The Memphis Grizzlies didn't make big offseason moves like other Southwest Division teams did. However, the division and the conference aren't won through the players added or subtracted during the summer.
While these teams added players who they hope will catapult them up the standings, the Grizz, along with the San Antonio Spurs, only adjusted on the edges. Memphis essentially stood pat, but didn't hurt itself in the process.
Howard and Evans are major upgrades at their respective positions and help their teams improve, but the Grizz won't find themselves at a loss because they didn't adjust accordingly.
At that, this small-market team remains in the same position as last season, with a strong chance to win the Western Conference. Memphis retains a few key advantages that could help them outlast their divisional foes.
Their defense is as stout as ever. Marc Gasol and Zach Randolph are still one of the best frontcourt duos in the league, and they have better depth behind them. Also, they sweep the boards like no other team.
No other team in the division defends as well throughout the lineup as the Grizzlies do. Last season, they were not only second in defensive rating and opponent turnover percentage, but also had four players in the top 16 in defensive rating.
The fifth starter, Tayshaun Prince, allowed 103 points per 100 possessions in his 37 games in the "Grindhouse." No player who entered at least 35 games for the Grizzlies allowed more than 104.
Gasol and Tony Allen are two of the toughest defenders to overcome. Both boasted top-five defensive ratings.
They also sacrificed classic defensive stats to improve their overall defense. Allen went from 2.5 steals per 36 minutes in 2011-12 to two in 2012-13 while earning 4.1 defensive win shares, 1.6 more than the year before. Gasol blocked 1.84 shots per 36 minutes in 2011-12 before swatting 1.79 last season while going from four defensive win shares to 5.4.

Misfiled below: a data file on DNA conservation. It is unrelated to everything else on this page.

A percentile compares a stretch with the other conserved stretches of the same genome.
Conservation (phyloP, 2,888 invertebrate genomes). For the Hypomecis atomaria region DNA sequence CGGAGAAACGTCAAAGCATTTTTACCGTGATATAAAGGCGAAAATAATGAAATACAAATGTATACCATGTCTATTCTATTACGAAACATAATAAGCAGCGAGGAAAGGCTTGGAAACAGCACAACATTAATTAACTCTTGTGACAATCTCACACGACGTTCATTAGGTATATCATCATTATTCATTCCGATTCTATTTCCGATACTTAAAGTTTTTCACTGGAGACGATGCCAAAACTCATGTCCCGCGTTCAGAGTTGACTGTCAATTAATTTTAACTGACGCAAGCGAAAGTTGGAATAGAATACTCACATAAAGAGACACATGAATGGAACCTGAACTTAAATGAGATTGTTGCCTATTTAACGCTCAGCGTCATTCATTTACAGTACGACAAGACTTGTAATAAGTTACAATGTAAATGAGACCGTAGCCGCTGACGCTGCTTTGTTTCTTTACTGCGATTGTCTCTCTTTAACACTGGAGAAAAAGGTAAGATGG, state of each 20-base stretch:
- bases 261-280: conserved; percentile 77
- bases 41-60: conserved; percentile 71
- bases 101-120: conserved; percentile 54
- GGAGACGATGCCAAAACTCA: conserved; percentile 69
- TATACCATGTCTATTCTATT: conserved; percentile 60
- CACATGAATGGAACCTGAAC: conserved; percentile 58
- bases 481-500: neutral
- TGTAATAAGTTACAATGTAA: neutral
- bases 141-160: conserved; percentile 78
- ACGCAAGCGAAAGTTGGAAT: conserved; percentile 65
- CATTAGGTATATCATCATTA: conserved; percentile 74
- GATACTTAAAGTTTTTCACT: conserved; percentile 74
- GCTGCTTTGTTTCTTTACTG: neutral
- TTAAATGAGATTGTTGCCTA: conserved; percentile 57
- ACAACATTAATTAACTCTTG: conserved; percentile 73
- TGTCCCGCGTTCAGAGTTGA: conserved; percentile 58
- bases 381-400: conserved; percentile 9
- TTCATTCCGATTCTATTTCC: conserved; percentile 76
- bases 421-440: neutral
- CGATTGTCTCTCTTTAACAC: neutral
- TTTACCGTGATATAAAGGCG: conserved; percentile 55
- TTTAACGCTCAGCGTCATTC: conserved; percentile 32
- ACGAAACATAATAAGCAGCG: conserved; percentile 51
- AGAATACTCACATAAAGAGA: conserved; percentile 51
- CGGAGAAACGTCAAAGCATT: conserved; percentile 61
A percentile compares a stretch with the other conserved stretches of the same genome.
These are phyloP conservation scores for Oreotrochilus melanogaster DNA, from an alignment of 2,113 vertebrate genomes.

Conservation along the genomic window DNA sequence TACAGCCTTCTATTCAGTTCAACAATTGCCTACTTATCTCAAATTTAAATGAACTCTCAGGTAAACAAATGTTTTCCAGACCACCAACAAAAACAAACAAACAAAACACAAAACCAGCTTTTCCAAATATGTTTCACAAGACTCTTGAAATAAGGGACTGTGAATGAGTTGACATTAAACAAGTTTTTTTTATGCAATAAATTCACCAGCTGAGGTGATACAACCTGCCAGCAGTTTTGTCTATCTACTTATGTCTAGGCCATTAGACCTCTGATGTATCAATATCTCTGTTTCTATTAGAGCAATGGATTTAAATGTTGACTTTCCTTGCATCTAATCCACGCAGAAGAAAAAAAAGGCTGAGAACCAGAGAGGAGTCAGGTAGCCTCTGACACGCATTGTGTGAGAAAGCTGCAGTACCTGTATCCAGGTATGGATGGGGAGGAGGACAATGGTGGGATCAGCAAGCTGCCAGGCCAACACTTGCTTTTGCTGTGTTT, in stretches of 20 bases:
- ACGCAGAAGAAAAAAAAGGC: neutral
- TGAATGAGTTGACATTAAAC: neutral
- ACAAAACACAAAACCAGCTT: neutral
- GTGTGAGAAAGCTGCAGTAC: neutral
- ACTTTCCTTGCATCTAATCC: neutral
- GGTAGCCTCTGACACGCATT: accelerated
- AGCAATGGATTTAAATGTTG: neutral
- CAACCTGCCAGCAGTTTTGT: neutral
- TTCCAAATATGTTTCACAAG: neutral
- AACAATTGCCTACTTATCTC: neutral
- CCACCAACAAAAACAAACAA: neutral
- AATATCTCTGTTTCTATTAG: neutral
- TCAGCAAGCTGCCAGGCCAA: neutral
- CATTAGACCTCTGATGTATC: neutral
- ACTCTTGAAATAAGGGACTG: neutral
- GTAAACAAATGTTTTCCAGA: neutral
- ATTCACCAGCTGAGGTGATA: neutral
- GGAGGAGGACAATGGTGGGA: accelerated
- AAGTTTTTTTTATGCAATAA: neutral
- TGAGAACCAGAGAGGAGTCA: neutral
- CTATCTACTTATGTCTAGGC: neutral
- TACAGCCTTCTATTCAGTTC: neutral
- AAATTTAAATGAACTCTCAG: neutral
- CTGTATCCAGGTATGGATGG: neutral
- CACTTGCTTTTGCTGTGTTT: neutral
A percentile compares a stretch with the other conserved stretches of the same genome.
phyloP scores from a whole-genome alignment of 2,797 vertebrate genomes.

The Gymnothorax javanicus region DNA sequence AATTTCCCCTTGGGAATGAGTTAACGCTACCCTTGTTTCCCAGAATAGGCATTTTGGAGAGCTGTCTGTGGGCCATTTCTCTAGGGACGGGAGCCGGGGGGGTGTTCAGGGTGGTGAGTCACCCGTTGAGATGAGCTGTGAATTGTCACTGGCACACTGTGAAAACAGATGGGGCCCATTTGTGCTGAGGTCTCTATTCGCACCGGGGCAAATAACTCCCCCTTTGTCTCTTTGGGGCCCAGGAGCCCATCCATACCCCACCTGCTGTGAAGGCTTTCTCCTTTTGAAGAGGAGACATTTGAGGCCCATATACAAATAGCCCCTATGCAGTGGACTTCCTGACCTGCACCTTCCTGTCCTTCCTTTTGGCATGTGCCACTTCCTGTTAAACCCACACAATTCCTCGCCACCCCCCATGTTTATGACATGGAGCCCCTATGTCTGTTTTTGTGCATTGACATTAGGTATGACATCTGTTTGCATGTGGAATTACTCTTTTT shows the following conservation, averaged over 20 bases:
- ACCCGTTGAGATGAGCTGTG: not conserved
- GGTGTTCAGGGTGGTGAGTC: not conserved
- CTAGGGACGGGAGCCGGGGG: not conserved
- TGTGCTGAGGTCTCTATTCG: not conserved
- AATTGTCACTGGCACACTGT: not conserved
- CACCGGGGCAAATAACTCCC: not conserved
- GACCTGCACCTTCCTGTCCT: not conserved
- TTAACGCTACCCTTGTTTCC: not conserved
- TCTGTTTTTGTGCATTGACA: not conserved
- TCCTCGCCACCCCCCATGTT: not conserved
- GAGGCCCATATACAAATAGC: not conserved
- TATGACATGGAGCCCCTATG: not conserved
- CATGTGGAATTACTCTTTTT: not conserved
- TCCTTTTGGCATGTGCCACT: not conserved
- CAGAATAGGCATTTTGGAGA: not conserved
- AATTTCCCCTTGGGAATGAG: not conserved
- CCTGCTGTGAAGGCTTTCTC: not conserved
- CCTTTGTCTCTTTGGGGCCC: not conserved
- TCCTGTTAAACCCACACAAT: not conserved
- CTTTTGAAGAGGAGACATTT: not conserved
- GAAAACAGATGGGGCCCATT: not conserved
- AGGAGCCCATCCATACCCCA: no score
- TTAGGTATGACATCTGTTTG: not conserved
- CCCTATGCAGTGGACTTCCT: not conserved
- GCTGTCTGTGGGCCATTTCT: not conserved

The Spurs are solid defensively, ranking third in defensive rating, but aren't deadly throughout their lineup like the Grizzlies are. Tim Duncan and Kawhi Leonard were first and 12th, respectively, in defensive rating.
Four of their five starters allowed 102 or fewer points per 100 possessions. Tony Parker allowed 105. Even then, he often rested on defense while shying away from ball-handlers. He leaves a weak defensive spot for the Spurs, while the Grizz don't have one.
The Rockets are also capable on defense. When he's willing, Howard can be the best defender in the game. Omer Asik is a fearsome rim defender who can block shots and allowed 103 points per 100 possessions. Jeremy Lin is a willing defender who goes after steals.
But beyond Asik and Howard, the only other rotation players who allowed less than 105 per 100 were Marcus Camby and Terrence Jones. One can hardly tell whether either will earn more than 17 minutes per game.
Houston also was 22nd at defending the three last year. Howard and Camby can't fix that problem.
The Mavericks and Pelicans are poor on that end. The Pelicans were 28th in defensive rating last year with Anthony Davis as the only player pulling his weight. He allowed 104 points per 100 possessions and had 1.2 steals and 1.8 blocks per game.
Holiday, who allowed 107 point per 100 possessions last year after giving up 101 in 2011-12, could be pushed by Monty Williams to recover his defensive prowess.
But the two are surrounded by woeful defensive performers, such as Evans, Eric Gordon and Ryan Anderson, each of whom allowed more than 110 points per 100 possessions last season.
Shawn Marion, Monta Ellis and Brandan Wright are the only players the Mavs roster who allowed 105 points per 100 possessions. However, Ellis likely won't keep up after setting a career best.